This project investigates peripheral neural mechanisms that underlie the development of mechanical hyperalgesia;a prominent clinical feature associated with persistent muscle pain conditions. We have previously shown that peripherally localized NMDA receptor (NMDAR) and metabotropic glutamate receptor 5 (mGluR5) are important components in evoking acute muscle nociception as well as mechanical hyperalgesia. Several members of the transient receptor potential (TRP) family, particularly TRPV1 and TRPA1, also play an essential role in the development of mechanical hypersensitivity under various pain conditions. Since activation of peripheral glutamate receptors invokes various intracellular signaling cascades leading to nociceptor sensitization, and both TRPV1 and TRPA1 are suggested to function as 'inflammatory signal integrators', we propose that NMDAR/mGluR5 and TRPV1/TRPA1 functionally interact and that activation of NMDAR/mGluR5 leads to TRPV1/TRPA1-dependent mechanical hyperalgesia via multiple intracellular signaling pathways.
Aim1 evaluates functional interactions between NMDAR/mGluR5 and TRPV1/TRPA1 with behavioral pharmacology and in vivo RNAi studies, and provides the morphological and biochemical bases for the interactions between the two receptor systems in trigeminal ganglia (TG). Experiments proposed under Aim2 investigate specific intracellular signaling pathways underlying NMDAR/mGluR5 and TRPV1 interactions, and Aim3 examines intracellular signaling mechanisms unique for NMDAR/mGluR5 and TRPA1 interactions. The integrated studies proposed here will provide comprehensive information on novel mechanisms of peripherally mediated mechanical hyperalgesia, and have immediate translational implications in a relatively understudied area of clinical muscle pain conditions, such as temporomandibular disorders.

Public Health Relevance

This project examines cellular and molecular mechaisms that link two receptor-channel systems that have been independently implicated in muscle pain and hyperalgesia. Peripherally localized glutamate receptors such as NMDA and type I metabotropic glutamate receptors are being increasingly recognized as critical components in mediating the development of pathological pain conditions. We have convincing preliminary evidence that these glutamate receptors functionally interact with TRPV1 and TRPA1, members of the transient receptor potential family, and that interactions between the two types of receptor systems are important elements for mechanical hyperalgesia arising from craniofacial msucle tissue. Therefore, outcomes of this project can offer important new insights in the development of pathologic muscle pain conditions and mechanism-based treatment strategies that can be directed at the peripheral receptor systems to ameliorate persistent orofacial muscle pain conditions.

Agency
National Institute of Health (NIH)
Type
Research Project (R01)
Project #
5R01DE016062-10
Application #
8628107
Study Section
Somatosensory and Chemosensory Systems Study Section (SCS)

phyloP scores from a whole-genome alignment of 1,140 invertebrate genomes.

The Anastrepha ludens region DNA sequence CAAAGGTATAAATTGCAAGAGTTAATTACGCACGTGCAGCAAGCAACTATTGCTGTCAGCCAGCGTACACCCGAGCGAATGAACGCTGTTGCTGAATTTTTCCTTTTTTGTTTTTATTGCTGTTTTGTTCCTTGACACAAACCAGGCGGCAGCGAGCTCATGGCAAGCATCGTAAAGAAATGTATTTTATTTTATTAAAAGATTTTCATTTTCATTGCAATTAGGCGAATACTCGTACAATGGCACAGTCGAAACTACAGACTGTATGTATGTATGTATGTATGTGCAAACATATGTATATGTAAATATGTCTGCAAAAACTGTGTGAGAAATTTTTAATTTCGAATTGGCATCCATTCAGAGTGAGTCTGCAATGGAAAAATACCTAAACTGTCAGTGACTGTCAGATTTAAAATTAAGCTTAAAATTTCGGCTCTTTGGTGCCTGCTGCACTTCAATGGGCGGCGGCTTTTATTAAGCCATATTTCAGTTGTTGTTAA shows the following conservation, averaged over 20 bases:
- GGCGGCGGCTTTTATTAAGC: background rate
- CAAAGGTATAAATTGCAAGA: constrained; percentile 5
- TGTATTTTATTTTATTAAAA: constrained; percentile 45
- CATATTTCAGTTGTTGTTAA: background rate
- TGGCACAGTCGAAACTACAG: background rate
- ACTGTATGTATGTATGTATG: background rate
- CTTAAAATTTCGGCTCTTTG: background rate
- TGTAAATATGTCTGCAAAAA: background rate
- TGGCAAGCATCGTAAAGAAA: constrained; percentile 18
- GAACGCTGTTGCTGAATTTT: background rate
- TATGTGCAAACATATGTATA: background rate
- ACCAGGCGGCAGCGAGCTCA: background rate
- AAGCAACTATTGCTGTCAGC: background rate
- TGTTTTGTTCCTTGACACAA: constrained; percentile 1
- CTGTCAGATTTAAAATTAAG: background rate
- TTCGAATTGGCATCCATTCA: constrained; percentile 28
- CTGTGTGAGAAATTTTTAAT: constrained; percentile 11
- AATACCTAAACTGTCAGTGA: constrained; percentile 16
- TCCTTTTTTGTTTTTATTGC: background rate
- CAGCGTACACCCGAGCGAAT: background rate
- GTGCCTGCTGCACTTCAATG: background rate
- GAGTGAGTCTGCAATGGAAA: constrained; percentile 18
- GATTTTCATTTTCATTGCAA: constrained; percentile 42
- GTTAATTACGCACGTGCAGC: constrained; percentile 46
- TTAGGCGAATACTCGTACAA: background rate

Program Officer
Wan, Jason
Project Start
Project End
Budget Start
Budget End
Support Year
10
Fiscal Year
2014
Total Cost
Indirect Cost
Name
University of Maryland Baltimore
Department
Other Basic Sciences
Type
Schools of Dentistry/Oral Hygn
DUNS #
City
Baltimore
State
MD
Country
United States
Zip Code
21201
Chung, Man-Kyo; Lee, Jongseok; Joseph, John et al. (2015) Peripheral group I metabotropic glutamate receptor activation leads to muscle mechanical hyperalgesia through TRPV1 phosphorylation in the rat. J Pain 16:67-76
Asgar, J; Zhang, Y; Saloman, J L et al. (2015) The role of TRPA1 in muscle pain and mechanical hypersensitivity under inflammatory conditions in rats. Neuroscience 310:206-15
Wang, Sen; Joseph, John; Ro, Jin Y et al. (2015) Modality-specific mechanisms of protein kinase C-induced hypersensitivity of TRPV1: S800 is a polymodal sensitization site. Pain 156:931-41
Chung, M-K; Asgar, J; Lee, J et al. (2015) The role of TRPM2 in hydrogen peroxide-induced expression of inflammatory cytokine and chemokine in rat trigeminal ganglia. Neuroscience 297:160-9
Chung, M-K; Cho, Y S; Bae, Y C et al. (2014) Peripheral G protein-coupled inwardly rectifying potassium channels are involved in ýý-opioid receptor-mediated anti-hyperalgesia in rat masseter muscle. Eur J Pain 18:29-38
Joseph, John; Wang, Sen; Lee, Jongseok et al. (2013) Carboxyl-terminal domain of transient receptor potential vanilloid 1 contains distinct segments differentially involved in capsaicin- and heat-induced desensitization. J Biol Chem 288:35690-702
Saloman, J L; Chung, M-K; Ro, J Y (2012) P2X(3) and TRPV1 functionally interact and mediate sensitization of trigeminal sensory neurons. Neuroscience :
Lee, Jongseok; Saloman, Jami L; Weiland, Gustave et al. (2012) Functional interactions between NMDA receptors and TRPV1 in trigeminal sensory neurons mediate mechanical hyperalgesia in the rat masseter muscle. Pain 153:1514-24
Wang, Sen; Lee, Jongseok; Ro, Jin Y et al. (2012) Warmth suppresses and desensitizes damage-sensing ion channel TRPA1. Mol Pain 8:22
Lee, Jongseok; Chung, Man-Kyo; Ro, Jin Y (2012) Activation of NMDA receptors leads to phosphorylation of TRPV1 S800 by protein kinase C and A-Kinase anchoring protein 150 in rat trigeminal ganglia. Biochem Biophys Res Commun 424:358-63

Showing the most recent 10 out of 18 publications